A new report proves what we’ve known all along: Kids respond to marketing that includes their favorite characters. Such characters can be used—and should be used more—to increase their preference and consumption of fruits and vegetables.
“Children develop emotional bonds with brand mascots and media characters as if they were their personal friends,” according to an issue brief
from Healthy Eating Research, a national program of the Robert Woods Johnson Foundation. “These relationships are based on the attractiveness of the brand mascots and media characters, and they can influence children’s food choices and diet.”
Of course, the issue brief, “The Use of Brand Mascots and Media Characters: Opportunities for Responsible Food Marketing to Children,” is taking on what some consider irresponsible marketing to kids, using characters to entice them to desire and eat less-nutritious foods. But here at PMA, we are thrilled to see such research because the eat brighter!™ movement
uses this maxim to market healthy fresh produce to kids and their families. We want Elmo and Big Bird to influence kids to eat more fresh fruits and vegetables, and as a member of the produce industry, you should, too.
As you know, eat brighter! is a collaborative effort among PMA, Sesame Workshop and the Partnership for a Healthier America that allows fresh fruit and vegetable marketers to use beloved Sesame Street characters royalty-free to appeal to kids 2-5 and their families. Companies simply get licensed through PMA and use the toolkit to make marketing happen. Suppliers already engaged are reporting sales increases, and retailers have told us these create excitement in the department.
The research looked at brand mascots, which are owned by food, beverage, and restaurant companies, and cartoon media characters, like the Sesame Street characters, which are owned by entertainment and media companies, in this case, Sesame Workshop. The issue brief notes that children learn about them through television, movies, the Internet, food packaging, merchandising, as well as their parents and peers.
The brief notes that Healthy Eating Research did a systematic review of 11 studies that examined the influence of media characters on children’s diet-related outcomes. They found that media characters can be used as a promising strategy to increase children’s preference, choice, and intake of fruits and vegetables compared to not using characters for branding. And the review showed that media characters can be used effectively to increase children’s fruit or vegetable intake if they are not concurrently used to promote cookies, candy, and chocolate products.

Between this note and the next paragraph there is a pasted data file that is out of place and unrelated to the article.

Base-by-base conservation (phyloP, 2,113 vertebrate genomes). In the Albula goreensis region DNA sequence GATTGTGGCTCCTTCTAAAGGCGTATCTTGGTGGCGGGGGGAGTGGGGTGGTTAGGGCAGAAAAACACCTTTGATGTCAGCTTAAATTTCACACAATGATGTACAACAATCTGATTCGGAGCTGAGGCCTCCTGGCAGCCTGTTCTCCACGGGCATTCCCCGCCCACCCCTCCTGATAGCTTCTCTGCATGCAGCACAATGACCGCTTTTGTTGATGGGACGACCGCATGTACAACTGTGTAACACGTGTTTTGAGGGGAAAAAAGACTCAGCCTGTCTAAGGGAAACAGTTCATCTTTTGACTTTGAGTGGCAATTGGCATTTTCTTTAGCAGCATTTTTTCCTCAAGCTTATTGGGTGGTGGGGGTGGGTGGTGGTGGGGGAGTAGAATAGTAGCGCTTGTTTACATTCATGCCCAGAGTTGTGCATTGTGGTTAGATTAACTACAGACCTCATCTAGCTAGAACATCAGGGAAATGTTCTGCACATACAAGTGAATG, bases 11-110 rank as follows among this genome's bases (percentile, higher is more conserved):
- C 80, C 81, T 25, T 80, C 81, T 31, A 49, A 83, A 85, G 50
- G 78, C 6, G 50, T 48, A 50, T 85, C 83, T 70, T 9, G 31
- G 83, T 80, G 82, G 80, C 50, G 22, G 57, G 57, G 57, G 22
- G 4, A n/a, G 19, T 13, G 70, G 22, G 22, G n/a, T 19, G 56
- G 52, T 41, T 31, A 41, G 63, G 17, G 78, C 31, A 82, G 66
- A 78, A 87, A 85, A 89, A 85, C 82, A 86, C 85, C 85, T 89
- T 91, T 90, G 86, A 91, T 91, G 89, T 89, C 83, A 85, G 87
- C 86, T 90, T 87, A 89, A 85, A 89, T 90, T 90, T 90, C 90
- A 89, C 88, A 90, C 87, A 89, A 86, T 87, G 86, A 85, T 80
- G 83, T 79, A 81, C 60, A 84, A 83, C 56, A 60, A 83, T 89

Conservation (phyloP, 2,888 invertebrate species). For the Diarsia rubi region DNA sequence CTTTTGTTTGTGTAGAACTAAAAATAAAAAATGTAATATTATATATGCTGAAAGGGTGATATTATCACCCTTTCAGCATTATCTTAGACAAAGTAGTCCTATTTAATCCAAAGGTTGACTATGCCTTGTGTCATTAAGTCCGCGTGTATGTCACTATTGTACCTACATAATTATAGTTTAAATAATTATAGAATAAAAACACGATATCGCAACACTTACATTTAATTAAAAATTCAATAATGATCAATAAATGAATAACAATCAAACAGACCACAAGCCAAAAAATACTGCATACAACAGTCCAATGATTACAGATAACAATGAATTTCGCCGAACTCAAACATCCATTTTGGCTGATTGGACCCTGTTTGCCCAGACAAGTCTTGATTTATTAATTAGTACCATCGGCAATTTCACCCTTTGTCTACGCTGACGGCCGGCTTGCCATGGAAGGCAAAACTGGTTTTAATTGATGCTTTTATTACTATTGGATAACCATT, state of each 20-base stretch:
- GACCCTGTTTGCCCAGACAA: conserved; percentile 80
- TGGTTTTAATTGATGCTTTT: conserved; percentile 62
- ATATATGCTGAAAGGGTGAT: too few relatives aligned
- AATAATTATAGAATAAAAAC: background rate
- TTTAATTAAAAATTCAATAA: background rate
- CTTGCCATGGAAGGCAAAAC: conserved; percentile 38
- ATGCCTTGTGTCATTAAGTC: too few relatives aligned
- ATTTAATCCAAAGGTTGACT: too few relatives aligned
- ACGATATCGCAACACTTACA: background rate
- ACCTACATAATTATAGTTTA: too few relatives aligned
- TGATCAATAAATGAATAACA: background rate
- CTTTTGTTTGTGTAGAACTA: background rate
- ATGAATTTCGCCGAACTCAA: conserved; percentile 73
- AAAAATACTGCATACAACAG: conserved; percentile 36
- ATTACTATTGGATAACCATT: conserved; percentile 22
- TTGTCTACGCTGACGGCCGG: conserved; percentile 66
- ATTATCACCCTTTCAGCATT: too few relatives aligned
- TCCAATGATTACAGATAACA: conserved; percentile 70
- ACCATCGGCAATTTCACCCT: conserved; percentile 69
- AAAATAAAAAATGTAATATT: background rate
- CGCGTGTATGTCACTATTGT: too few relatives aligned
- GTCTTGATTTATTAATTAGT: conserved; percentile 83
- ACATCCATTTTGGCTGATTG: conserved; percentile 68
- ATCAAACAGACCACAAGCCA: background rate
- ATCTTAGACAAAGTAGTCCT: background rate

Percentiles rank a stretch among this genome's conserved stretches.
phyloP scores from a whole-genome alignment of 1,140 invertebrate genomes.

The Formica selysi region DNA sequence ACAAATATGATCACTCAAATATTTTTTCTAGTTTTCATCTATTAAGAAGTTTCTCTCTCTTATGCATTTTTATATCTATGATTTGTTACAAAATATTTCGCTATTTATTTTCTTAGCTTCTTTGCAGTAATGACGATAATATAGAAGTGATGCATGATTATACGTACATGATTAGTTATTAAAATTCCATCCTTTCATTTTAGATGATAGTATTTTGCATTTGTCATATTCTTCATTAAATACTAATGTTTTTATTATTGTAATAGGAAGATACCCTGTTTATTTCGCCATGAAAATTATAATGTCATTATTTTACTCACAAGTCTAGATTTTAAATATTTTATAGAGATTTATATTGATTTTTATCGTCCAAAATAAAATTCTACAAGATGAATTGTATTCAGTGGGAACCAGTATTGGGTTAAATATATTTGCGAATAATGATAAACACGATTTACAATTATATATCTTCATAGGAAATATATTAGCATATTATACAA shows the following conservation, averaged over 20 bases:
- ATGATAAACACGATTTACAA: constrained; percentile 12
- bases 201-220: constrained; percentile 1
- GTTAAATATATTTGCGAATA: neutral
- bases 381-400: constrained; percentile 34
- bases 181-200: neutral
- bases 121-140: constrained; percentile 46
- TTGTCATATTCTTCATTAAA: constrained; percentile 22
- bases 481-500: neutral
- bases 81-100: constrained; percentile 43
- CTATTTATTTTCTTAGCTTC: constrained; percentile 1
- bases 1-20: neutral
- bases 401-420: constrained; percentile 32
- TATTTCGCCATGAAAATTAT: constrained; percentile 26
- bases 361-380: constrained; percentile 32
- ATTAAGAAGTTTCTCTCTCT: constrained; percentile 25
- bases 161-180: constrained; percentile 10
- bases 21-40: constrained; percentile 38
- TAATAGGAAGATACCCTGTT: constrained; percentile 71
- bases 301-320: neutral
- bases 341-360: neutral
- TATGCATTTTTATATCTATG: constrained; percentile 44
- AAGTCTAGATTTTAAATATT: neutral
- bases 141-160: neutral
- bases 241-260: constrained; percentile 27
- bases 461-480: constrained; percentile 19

And when kids eat more produce in their early years, they develop preferences that will make them consumers for life. When consumers, including the preschool set, eat more produce, the whole produce supply chain benefits in greater sales. The produce industry has this great opportunity to be part of the solution to childhood obesity. Just as this issue brief calls out the “bad” side of character marketing on less-nutritious foods, it stresses that character marketing can create demand for more-nutritious foods, like fruits and vegetables.
So what does that say to the produce industry? Use the eat brighter! movement to sell more produce. Put Elmo, Big Bird, Cookie Monster and more on fresh produce targeting kids 2 to 5 years old. Put these characters in produce departments so that kids want the fresh produce that Elmo is promoting in mom’s shopping cart. PMA surveys of suppliers using the eat brighter! movement consistently show year-over-year sales increases of 2 percent, with some companies seeing higher bumps.
According to the issue brief: “Between 2006 and 2015, many national health organizations, expert committees, and government agencies repeatedly urged the food, beverage, restaurant, and entertainment industries to use brand mascots and media characters only to promote healthy food and beverage products to children.”
Those recommendations included: the U.S. Institute of Medicine, the U.S. Federal Trade Commission, the White House Task Force on Childhood Obesity, U.S. First Lady Michelle Obama, and an expert panel convened by Healthy Eating Research.
The issue brief notes: “While some progress has been made by food, beverage, restaurant, and entertainment companies to ensure that brand mascots and licensed media characters are used to promote healthier foods, beverages, and meals, significant opportunities for improvement still exist.”
The produce industry is sitting in the sweet spot of those opportunities for improvement.